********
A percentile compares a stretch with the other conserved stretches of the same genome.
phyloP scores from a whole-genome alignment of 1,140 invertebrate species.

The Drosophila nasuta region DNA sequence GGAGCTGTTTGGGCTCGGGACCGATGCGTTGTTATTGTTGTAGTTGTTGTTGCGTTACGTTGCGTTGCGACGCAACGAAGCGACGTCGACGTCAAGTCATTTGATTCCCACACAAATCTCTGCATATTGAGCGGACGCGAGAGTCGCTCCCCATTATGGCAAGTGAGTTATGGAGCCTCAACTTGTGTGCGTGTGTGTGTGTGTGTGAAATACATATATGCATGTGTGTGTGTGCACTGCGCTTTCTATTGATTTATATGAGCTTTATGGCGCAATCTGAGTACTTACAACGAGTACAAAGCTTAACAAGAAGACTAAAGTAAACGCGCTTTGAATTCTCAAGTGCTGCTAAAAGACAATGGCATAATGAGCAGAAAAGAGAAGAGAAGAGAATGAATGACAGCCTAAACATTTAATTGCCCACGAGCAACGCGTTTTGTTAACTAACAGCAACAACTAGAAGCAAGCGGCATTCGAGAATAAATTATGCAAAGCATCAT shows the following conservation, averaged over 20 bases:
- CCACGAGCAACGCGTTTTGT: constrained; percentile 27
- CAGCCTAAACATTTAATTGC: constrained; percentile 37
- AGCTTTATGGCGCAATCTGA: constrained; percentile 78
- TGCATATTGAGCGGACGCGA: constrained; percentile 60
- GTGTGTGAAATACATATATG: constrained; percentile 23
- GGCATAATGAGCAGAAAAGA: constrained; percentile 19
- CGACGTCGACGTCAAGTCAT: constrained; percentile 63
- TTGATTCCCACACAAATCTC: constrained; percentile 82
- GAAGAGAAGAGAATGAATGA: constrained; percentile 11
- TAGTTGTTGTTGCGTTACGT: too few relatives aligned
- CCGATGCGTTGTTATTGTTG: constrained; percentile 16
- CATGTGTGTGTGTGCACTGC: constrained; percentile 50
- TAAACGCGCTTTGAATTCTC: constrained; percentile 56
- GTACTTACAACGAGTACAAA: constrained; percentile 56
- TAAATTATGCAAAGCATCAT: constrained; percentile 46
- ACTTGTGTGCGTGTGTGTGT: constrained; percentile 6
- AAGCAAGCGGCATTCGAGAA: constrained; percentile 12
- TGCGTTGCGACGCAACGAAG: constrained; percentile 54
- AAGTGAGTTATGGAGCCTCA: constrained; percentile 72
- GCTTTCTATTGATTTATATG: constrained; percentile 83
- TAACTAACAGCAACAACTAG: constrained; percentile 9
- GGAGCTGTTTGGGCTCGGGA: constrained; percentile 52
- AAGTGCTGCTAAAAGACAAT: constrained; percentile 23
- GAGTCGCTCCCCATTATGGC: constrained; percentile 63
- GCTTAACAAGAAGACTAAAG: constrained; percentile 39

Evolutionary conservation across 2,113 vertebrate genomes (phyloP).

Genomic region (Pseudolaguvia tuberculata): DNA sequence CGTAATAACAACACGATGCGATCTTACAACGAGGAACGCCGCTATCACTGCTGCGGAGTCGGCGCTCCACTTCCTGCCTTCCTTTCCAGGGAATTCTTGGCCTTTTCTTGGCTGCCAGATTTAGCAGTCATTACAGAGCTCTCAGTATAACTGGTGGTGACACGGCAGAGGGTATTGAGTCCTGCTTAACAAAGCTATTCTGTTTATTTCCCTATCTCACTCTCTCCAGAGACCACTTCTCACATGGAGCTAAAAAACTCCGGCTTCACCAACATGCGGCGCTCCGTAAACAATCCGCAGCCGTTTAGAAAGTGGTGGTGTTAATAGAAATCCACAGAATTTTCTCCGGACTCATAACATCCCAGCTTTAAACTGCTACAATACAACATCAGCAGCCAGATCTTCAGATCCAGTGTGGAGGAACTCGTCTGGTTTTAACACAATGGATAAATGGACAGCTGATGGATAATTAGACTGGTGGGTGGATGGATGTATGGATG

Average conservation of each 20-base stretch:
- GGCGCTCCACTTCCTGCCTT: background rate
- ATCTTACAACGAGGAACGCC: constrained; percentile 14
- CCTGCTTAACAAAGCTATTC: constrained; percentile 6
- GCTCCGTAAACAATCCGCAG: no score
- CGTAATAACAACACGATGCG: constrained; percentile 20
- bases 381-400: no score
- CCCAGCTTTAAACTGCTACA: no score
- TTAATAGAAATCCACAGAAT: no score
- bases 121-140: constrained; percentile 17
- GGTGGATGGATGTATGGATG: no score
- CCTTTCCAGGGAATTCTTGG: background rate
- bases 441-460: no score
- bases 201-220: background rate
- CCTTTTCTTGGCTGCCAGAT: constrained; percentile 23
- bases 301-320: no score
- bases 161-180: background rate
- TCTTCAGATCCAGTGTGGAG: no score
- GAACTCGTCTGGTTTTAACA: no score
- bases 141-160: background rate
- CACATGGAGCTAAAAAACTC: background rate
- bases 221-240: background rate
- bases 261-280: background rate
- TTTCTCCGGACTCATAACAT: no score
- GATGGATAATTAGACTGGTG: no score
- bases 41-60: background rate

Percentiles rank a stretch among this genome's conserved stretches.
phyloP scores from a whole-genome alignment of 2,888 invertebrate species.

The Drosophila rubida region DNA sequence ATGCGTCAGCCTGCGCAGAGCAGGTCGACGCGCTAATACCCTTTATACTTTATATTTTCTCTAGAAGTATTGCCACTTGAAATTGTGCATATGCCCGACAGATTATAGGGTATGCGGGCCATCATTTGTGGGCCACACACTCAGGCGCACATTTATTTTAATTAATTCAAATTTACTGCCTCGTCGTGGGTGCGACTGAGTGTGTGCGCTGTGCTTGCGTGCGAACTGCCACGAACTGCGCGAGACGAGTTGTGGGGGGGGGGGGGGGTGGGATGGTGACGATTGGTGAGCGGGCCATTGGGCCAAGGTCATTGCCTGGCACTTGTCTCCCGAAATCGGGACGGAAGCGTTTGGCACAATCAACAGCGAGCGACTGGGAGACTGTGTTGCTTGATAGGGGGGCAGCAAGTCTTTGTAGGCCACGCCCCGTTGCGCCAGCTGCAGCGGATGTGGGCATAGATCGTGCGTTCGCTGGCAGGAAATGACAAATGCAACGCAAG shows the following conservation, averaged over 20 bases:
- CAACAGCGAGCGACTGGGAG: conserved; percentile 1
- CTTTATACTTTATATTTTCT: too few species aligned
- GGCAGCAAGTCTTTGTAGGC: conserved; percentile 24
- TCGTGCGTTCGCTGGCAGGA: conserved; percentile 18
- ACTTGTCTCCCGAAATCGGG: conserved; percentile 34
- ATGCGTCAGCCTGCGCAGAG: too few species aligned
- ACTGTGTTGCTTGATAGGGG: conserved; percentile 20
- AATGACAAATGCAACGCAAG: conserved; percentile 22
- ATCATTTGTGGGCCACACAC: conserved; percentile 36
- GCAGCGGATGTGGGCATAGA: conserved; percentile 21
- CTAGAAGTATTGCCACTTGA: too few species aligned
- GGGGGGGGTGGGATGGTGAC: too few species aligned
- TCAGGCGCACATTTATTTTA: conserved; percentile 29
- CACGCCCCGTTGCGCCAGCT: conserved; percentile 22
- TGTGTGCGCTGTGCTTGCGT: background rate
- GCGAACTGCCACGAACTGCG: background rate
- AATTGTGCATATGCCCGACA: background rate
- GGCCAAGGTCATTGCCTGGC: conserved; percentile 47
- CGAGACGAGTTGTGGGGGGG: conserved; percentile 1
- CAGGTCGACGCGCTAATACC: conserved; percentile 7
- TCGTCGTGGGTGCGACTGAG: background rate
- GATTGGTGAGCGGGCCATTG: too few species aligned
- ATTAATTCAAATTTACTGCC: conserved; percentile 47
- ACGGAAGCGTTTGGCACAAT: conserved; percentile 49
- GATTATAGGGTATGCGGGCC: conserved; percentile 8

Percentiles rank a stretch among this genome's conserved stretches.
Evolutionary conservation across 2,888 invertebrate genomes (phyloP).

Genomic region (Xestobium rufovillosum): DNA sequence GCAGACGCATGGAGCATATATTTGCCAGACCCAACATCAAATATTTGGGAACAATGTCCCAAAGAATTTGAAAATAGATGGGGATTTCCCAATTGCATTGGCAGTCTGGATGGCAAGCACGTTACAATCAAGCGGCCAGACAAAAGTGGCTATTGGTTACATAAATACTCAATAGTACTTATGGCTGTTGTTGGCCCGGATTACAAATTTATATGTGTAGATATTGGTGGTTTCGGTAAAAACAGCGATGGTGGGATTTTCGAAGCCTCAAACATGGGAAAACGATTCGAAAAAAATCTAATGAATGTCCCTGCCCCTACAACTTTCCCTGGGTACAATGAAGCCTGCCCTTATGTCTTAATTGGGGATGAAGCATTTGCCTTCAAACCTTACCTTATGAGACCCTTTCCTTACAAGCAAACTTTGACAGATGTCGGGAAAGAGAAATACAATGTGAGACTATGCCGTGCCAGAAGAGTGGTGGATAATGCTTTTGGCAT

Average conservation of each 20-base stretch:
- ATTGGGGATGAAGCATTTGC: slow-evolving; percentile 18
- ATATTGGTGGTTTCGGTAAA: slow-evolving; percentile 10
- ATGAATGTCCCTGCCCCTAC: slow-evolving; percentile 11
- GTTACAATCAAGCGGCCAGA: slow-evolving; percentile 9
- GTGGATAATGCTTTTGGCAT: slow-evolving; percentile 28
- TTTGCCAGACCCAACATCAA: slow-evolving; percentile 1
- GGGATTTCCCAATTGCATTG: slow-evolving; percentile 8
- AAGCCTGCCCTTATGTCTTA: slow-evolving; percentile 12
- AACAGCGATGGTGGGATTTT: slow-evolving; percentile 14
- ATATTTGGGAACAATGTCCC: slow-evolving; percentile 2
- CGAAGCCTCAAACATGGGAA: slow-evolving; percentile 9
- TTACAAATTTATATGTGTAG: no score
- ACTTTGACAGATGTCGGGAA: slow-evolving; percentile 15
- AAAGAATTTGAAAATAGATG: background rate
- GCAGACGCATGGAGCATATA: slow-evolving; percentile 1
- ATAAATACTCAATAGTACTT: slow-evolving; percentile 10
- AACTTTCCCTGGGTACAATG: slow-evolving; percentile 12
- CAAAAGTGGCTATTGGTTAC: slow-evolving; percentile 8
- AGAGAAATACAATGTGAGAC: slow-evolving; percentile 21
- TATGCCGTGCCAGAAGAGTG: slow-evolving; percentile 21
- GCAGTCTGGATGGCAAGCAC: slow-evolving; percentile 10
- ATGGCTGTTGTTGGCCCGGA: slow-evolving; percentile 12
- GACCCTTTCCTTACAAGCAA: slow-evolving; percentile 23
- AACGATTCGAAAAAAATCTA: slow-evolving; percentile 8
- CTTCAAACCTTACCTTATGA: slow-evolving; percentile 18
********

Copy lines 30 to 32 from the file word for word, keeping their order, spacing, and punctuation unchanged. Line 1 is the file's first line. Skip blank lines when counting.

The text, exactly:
Genomic region (Pseudolaguvia tuberculata): DNA sequence CGTAATAACAACACGATGCGATCTTACAACGAGGAACGCCGCTATCACTGCTGCGGAGTCGGCGCTCCACTTCCTGCCTTCCTTTCCAGGGAATTCTTGGCCTTTTCTTGGCTGCCAGATTTAGCAGTCATTACAGAGCTCTCAGTATAACTGGTGGTGACACGGCAGAGGGTATTGAGTCCTGCTTAACAAAGCTATTCTGTTTATTTCCCTATCTCACTCTCTCCAGAGACCACTTCTCACATGGAGCTAAAAAACTCCGGCTTCACCAACATGCGGCGCTCCGTAAACAATCCGCAGCCGTTTAGAAAGTGGTGGTGTTAATAGAAATCCACAGAATTTTCTCCGGACTCATAACATCCCAGCTTTAAACTGCTACAATACAACATCAGCAGCCAGATCTTCAGATCCAGTGTGGAGGAACTCGTCTGGTTTTAACACAATGGATAAATGGACAGCTGATGGATAATTAGACTGGTGGGTGGATGGATGTATGGATG

Average conservation of each 20-base stretch:
- GGCGCTCCACTTCCTGCCTT: background rate